Since the late 80s, I have attended many conventions, all across the country. All of those conventions had one thing in common with the convention I’m attending this weekend in Kansas City: Science. Well, that’s not entirely true, those other conventions also included stars, but I’ll let that rest for a moment and wait for the shoe to drop.
Yep. I frequently attended science fiction conventions, mostly of the Star Trek flavor, but more recently of a more eclectic variety, culminating in a trip to Atlanta last fall to attend one of the largest in the country called Dragon*Con. I won’t be repeating the experience this fall. In fact, I could have attended the local science fiction convention, ConQuest, hosted annually over Memorial Day Weekend by the Kansas City Science Fiction and Fantasy Society. But none of the guests of honor intrigued me, so I decided to embark on a harder challenge.
I registered early to attend the Mid-States Region of the Astronomical Leage (MSRAL) Convention and get a fix of hard science. I am a member of the Astronomical Society of Kansas City (ASKC), which in turn is a member of the Astronomical League.
The convention started Friday evening at six o’clock with the Star-B-Que, catered by Jack Stack, at Union Station, followed by a program at the Gottlieb Planetarium.
Friday, of course, was a work day for me. Normally, I can make it home to Lansing by 5:25 p.m., after dropping off all my vanpool riders. Fortunately, one of my riders left early for a weekend trip, and it just happened to be the person whose home is fifteen minutes off my direct route home. So, I managed to make it back to Lansing by 5:10, giving me enough time to change clothes, put some gas in the car, and fly back to midtown Kansas City. I made it to I-670 and within sight of my goal by five ’til six. Then all traffic became a parking lot and I began to panic. I exited I-670 midway across the bottoms and took a slight detour around Kemper Arena, approaching Union Station from the west-southwest. I could not believe the amount of traffic! Something was going on, because streets were barricaded and people were flocking to the midtown and/or Crown Center area in droves. I wanted to scream! I finally wound myself through the mess, using an old shortcut I knew from my days of working next to Union Station (in the Two Pershing Square building) and arrived only ten minutes late.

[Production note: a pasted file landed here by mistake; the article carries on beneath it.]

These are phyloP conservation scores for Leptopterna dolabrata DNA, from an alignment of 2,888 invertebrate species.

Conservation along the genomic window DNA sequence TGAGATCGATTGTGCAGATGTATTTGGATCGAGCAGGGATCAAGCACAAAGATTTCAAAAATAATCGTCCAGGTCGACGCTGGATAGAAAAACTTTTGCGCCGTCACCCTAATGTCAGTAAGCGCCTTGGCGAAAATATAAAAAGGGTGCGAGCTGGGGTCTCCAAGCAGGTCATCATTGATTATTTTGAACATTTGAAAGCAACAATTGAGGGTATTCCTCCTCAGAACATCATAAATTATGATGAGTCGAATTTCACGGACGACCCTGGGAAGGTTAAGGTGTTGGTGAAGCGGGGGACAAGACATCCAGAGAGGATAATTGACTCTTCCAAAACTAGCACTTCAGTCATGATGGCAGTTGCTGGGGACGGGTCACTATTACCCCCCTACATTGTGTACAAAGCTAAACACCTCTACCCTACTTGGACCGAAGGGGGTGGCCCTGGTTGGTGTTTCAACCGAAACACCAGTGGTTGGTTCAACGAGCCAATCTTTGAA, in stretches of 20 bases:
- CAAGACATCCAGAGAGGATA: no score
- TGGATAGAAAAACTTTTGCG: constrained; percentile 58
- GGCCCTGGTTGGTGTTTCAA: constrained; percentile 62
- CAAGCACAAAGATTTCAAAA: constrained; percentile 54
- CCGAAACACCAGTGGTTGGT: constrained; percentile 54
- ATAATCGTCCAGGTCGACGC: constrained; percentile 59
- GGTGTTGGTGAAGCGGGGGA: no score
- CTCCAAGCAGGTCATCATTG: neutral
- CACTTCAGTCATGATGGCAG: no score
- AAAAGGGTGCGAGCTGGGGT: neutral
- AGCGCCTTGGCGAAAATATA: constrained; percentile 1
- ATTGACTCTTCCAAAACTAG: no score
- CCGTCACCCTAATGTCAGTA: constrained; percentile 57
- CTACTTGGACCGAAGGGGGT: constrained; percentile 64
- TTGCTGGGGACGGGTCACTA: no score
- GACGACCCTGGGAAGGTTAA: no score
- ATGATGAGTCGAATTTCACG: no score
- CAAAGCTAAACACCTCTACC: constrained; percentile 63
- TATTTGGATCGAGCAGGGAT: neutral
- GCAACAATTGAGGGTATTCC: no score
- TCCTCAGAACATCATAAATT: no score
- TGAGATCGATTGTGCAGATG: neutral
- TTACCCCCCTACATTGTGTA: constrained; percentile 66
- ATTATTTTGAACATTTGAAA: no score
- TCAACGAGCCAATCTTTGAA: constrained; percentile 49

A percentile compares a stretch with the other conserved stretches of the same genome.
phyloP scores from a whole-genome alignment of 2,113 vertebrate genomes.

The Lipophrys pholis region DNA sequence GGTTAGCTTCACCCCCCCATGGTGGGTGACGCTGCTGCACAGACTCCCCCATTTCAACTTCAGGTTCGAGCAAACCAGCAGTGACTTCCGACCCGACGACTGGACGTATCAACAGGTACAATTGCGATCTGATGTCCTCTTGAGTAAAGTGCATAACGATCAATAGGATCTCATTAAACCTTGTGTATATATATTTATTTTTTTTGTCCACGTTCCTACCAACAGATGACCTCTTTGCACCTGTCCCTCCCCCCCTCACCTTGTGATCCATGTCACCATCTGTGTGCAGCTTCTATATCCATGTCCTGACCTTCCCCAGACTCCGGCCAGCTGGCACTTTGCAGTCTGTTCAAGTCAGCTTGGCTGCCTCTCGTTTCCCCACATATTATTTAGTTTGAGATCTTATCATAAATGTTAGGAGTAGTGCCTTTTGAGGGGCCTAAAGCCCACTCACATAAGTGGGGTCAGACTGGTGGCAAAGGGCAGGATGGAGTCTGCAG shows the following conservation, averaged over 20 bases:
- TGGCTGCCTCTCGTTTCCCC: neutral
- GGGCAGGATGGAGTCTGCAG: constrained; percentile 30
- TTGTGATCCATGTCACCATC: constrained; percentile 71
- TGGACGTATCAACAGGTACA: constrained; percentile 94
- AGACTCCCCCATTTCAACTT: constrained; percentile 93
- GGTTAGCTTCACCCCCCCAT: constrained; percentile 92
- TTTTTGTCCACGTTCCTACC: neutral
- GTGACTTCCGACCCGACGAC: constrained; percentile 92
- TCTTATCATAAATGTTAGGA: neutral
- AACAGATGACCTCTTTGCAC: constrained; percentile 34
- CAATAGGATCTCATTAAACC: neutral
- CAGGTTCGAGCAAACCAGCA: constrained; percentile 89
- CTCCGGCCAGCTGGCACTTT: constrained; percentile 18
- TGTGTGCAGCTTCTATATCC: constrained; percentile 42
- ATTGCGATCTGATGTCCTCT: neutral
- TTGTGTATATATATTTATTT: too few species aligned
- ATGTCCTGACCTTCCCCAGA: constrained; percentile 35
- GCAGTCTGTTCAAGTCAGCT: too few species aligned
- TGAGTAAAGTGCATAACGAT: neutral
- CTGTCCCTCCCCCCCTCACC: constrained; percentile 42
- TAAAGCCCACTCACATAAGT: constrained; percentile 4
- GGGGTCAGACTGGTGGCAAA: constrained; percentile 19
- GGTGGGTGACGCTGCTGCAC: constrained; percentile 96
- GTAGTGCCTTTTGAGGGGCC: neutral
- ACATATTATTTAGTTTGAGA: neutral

I picked up my registration packet and got in line for the barbecue. I sat at a table and met some new astronomers and reacquainted myself with some ASKC club members. Seven o’clock arrived quicker than I thought it would, and we all migrated to the planetarium for several very interesting programs presented by Jack Dunn of the Mueller Planetarium in Lincoln, Nebraska. He awed us with parts of several shows, including a moon tour via the Lunar Reconnaissance Orbiter, Jupiter via Science on a Sphere projection and a beautiful one created by Kagaya (a Japanese artist) called A Starry Tale. He closed the evening with a teaser trailer on the seventh planet, by popular request.
Announcements and updates followed and the disappointing news that neither Powell nor the Warko observatories would be opened up this evening, thanks to the clouds (see photo of sunset from Union Station at the left). So, I found myself heading west towards the sunset and home much earlier than I anticipated.
Today will be full of sessions and workshops. I can’t decide whether to take my laptop with me or not, as suggested during the announcements last night. It’s heavy and bulky and I’d have to worry about it and lug it around with me all day. I think I’ll forgo the hassle and rely on pen and paper and my Nook Color tablet for notes and research.
My only disappointment today will be not entering in the astrophotagraphy contest. I did not review the MSRAL Convention website well enough in advance to obtain quality prints of a few of my best photos from the last few months. The photos I would have entered are shown below (click images for larger versions).